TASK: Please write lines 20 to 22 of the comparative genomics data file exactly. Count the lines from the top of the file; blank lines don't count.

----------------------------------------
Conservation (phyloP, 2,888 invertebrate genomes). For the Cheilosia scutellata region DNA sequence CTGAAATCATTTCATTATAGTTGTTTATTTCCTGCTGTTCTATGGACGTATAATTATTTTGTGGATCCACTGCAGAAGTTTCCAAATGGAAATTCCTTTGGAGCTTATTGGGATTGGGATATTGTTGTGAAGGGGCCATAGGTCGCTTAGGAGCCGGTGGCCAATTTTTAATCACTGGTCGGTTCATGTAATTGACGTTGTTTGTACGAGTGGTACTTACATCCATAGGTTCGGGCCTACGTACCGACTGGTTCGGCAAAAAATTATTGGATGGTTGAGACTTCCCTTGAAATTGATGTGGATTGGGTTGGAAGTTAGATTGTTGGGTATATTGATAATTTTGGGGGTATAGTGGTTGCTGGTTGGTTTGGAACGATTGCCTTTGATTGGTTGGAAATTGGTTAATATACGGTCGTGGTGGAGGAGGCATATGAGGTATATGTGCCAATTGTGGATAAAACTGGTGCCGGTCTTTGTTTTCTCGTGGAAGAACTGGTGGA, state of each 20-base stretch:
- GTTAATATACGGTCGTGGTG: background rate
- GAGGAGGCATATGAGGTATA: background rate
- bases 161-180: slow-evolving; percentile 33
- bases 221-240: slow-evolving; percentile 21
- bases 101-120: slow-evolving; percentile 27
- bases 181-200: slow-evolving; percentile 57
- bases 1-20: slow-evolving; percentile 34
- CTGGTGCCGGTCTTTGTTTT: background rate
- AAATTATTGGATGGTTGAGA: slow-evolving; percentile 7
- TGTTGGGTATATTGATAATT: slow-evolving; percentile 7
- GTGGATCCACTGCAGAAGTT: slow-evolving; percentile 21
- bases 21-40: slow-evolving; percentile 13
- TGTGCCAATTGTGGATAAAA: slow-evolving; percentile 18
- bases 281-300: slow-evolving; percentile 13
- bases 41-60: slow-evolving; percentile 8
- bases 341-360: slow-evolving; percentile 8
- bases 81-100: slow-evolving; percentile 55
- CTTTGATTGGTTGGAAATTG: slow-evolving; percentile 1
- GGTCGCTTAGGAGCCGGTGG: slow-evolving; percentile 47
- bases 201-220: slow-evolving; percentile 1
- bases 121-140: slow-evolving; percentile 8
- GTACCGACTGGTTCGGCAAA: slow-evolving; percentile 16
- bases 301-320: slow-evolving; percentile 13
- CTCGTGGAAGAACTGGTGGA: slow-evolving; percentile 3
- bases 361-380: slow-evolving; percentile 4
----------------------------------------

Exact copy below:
- GGTCGCTTAGGAGCCGGTGG: slow-evolving; percentile 47
- bases 201-220: slow-evolving; percentile 1
- bases 121-140: slow-evolving; percentile 8